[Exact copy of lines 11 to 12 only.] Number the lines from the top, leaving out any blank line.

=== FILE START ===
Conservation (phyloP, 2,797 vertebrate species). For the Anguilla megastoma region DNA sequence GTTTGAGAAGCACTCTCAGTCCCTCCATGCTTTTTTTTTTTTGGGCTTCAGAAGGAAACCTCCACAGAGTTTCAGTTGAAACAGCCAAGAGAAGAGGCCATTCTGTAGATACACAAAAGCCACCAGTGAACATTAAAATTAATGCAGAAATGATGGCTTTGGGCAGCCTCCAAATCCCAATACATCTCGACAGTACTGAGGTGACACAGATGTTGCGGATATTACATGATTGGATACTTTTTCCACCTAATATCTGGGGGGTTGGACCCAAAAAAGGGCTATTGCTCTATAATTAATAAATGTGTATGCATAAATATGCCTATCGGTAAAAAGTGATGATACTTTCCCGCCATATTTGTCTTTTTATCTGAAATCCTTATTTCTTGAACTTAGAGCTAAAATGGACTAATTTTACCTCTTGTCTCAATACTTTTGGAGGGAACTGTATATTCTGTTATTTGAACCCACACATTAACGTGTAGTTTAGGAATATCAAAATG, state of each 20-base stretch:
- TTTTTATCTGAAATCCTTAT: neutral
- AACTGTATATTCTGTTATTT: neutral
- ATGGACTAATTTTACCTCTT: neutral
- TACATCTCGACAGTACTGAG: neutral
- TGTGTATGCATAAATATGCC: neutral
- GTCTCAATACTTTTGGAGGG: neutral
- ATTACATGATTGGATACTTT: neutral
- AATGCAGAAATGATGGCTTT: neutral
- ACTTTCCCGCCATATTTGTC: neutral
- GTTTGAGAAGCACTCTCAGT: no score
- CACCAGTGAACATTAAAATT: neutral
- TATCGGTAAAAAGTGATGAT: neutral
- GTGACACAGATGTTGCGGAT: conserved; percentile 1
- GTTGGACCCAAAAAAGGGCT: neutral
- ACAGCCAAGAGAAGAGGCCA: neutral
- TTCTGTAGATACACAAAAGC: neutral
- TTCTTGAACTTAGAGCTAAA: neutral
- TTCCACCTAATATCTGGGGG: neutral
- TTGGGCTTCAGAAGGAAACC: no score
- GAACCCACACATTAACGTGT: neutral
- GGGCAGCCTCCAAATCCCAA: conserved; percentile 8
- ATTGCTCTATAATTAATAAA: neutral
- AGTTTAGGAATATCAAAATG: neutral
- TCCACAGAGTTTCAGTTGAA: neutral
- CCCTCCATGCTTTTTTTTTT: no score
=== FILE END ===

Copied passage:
- GTTTGAGAAGCACTCTCAGT: no score
- CACCAGTGAACATTAAAATT: neutral